Petersen family

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The Petersen family. K6 is at the top of the illustration, and the Petersen graph is at the bottom. The blue links indicate Δ-Y or Y-Δ transforms between graphs in the family.

In graph theory, the Petersen family is a set of seven undirected graphs that includes the Petersen graph and the complete graph K6. The Petersen family is named after Danish mathematician Julius Petersen, the namesake of the Petersen graph.

Any of the graphs in the Petersen family can be transformed into any other graph in the family by Δ-Y or Y-Δ transforms, operations in which a triangle is replaced by a degree-three vertex or vice versa. These seven graphs form the forbidden minors for linklessly embeddable graphs, graphs that can be embedded into three-dimensional space in such a way that no two cycles in the graph are linked.[1] They are also among the forbidden minors for the YΔY-reducible graphs.[2][3]


The form of Δ-Y and Y-Δ transforms used to define the Petersen family is as follows:

  • If a graph G contains a vertex v with exactly three neighbors, then the Y-Δ transform of G at v is the graph formed by removing v from G and adding edges between each pair of its three neighbors.
  • If a graph H contains a triangle uvw, then the Δ-Y transform of H at uvw is the graph formed by removing edges uv, vw, and uw from H and adding a new vertex connected to all three of u, v, and w.

These transformations are so called because of the Δ shape of a triangle in a graph and the Y shape of a degree-three vertex. Although these operations can in principle lead to multigraphs, that does not happen within the Petersen family. Because these operations preserve the number of edges in a graph, there are only finitely many graphs or multigraphs that can be formed from a single starting graph G by combinations of Δ-Y and Y-Δ transforms.

The Petersen family then consists of every graph that can be reached from the Petersen graph by a combination of Δ-Y and Y-Δ transforms. There are seven graphs in the family, including the complete graph K6 on six vertices, the eight-vertex graph formed by removing a single edge from the complete bipartite graph K4,4, and the seven-vertex complete tripartite graph K3,3,1.

Forbidden minors[edit]

Robertson's irreducible apex graph, showing that the YΔY-reducible graphs have additional forbidden minors beyond those in the Petersen family.

A minor of a graph G is another graph formed from G by contracting and removing edges. As the Robertson–Seymour theorem shows, many important families of graphs can be characterized by a finite set of forbidden minors: for instance, according to Wagner's theorem, the planar graphs are exactly the graphs that have neither the complete graph K5 nor the complete bipartite graph K3,3 as minors.

Neil Robertson, Paul Seymour, and Robin Thomas used the Petersen family as part of a similar characterization of linkless embeddings of graphs, embeddings of a given graph into Euclidean space in such a way that every cycle in the graph is the boundary of a disk that is not crossed by any other part of the graph.[1] Horst Sachs had previously studied such embeddings, shown that the seven graphs of the Petersen family do not have such embeddings, and posed the question of characterizing the linklessly embeddable graphs by forbidden subgraphs.[4] Robertson et al. solved Sachs' question by showing that the linkless embeddable graphs are exactly the graphs that do not have a member of the Petersen family as a minor.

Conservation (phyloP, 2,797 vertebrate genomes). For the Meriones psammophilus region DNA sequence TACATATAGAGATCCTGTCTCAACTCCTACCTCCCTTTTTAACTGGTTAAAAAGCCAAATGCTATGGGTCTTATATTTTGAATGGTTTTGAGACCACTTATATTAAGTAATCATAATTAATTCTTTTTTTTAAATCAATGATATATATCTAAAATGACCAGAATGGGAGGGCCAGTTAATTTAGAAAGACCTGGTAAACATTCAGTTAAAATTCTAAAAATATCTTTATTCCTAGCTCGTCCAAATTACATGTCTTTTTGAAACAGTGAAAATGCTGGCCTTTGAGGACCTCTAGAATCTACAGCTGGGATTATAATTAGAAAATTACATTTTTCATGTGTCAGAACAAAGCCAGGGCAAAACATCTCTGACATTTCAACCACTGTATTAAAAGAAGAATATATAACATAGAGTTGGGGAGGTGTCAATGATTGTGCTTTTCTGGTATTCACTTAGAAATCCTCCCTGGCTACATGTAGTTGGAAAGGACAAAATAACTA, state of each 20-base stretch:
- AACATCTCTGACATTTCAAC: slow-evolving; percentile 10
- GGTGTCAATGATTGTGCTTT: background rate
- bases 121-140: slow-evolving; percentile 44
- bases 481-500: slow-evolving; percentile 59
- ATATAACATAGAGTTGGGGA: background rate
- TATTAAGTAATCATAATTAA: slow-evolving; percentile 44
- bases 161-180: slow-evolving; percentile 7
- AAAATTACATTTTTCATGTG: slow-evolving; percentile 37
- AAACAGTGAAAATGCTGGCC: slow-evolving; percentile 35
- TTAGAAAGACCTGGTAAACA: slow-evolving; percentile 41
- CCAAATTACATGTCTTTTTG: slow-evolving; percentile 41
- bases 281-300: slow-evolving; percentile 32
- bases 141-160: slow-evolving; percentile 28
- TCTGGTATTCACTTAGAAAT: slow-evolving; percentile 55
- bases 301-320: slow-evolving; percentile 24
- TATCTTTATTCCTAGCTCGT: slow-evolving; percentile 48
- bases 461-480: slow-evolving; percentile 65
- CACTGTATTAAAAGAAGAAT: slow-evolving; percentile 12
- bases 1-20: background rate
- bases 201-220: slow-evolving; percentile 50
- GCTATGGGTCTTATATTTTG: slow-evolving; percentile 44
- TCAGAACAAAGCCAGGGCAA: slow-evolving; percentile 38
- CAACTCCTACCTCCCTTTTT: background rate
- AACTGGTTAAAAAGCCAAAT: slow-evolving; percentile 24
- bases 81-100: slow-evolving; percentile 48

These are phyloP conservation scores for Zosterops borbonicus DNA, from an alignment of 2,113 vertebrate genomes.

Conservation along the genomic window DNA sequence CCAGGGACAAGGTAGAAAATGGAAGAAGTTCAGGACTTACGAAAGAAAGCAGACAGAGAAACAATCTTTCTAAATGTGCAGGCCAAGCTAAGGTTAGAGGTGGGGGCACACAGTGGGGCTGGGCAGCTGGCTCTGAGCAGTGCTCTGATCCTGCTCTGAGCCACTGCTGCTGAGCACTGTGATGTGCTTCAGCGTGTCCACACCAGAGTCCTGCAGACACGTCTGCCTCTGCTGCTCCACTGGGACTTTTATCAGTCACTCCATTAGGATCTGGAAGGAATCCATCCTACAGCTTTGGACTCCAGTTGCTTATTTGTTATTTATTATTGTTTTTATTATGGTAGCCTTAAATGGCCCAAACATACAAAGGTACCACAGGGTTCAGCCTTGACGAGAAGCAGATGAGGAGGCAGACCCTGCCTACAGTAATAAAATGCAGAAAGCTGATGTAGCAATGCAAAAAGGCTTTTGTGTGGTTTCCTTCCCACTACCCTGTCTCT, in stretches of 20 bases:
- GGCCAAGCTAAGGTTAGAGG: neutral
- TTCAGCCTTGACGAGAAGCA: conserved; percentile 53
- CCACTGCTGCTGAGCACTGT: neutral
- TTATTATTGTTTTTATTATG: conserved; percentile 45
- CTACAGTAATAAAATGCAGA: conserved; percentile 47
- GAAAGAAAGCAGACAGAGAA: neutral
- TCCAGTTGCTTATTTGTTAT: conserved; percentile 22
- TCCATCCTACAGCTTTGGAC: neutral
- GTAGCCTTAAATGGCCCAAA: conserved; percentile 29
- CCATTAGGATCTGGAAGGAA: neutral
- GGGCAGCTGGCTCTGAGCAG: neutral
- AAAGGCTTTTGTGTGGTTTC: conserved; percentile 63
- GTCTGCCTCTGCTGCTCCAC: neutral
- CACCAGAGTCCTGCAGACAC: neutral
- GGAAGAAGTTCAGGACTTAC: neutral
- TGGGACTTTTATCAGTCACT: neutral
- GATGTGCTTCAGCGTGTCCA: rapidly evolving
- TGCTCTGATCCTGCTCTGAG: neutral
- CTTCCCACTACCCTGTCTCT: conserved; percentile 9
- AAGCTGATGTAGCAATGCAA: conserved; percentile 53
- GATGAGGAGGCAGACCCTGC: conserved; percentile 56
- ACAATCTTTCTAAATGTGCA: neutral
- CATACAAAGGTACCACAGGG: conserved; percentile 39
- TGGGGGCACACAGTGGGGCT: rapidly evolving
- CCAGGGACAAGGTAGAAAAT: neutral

The Petersen family also form some of the forbidden minors for another family of graphs, the YΔY-reducible graphs. A connected graph is YΔY-reducible if it can be reduced to a single vertex by a sequence of steps, each of which is a Δ-Y or Y-Δ transform, the removal of a self-loop or multiple adjacency, the removal of a vertex with one neighbor, and the replacement of a vertex of degree two and its two neighboring edges by a single edge. For instance, the complete graph K4 can be reduced to a single vertex by a Y-Δ transform that turns it into a triangle with doubled edges, removal of the three doubled edges, a Δ-Y transform that turns it into the claw K1,3, and removal of the three degree-one vertices of the claw. Each of the Petersen family graphs forms a minimal forbidden minor for the family of YΔY-reducible graphs.[2] However, Neil Robertson provided an example of an apex graph (a linkless embeddable graph formed by adding one vertex to a planar graph) that is not YΔY-reducible, showing that the YΔY-reducible graphs form a proper subclass of the linkless embeddable graphs and have additional forbidden minors.[2] In fact, as Yaming Yu showed, there are at least 68,897,913,652 forbidden minors for the YΔY-reducible graphs beyond the seven of the Petersen family.[3]


  1. ^ a b Robertson, Neil; Seymour, P. D.; Thomas, Robin (1993), "Linkless embeddings of graphs in 3-space", Bulletin of the American Mathematical Society 28 (1): 84–89, arXiv:math/9301216, doi:10.1090/S0273-0979-1993-00335-5, MR 1164063 .
  2. ^ a b c Truemper, Klaus (1992), Matroid Decomposition, Academic Press, pp. 100–101 .
  3. ^ a b Yu, Yaming (2006), "More forbidden minors for wye-delta-wye reducibility", Electronic Journal of Combinatorics 13 (1): #R7 .
  4. ^ Sachs, Horst (1983), "On a spatial analogue of Kuratowski's Theorem on planar graphs – an open problem", in Horowiecki, M.; Kennedy, J. W.; Sysło, M. M., Graph Theory: Proceedings of a Conference held in Łagów, Poland, February 10–13, 1981, Lecture Notes in Mathematics 1018, Springer-Verlag, pp. 230–241, doi:10.1007/BFb0071633 .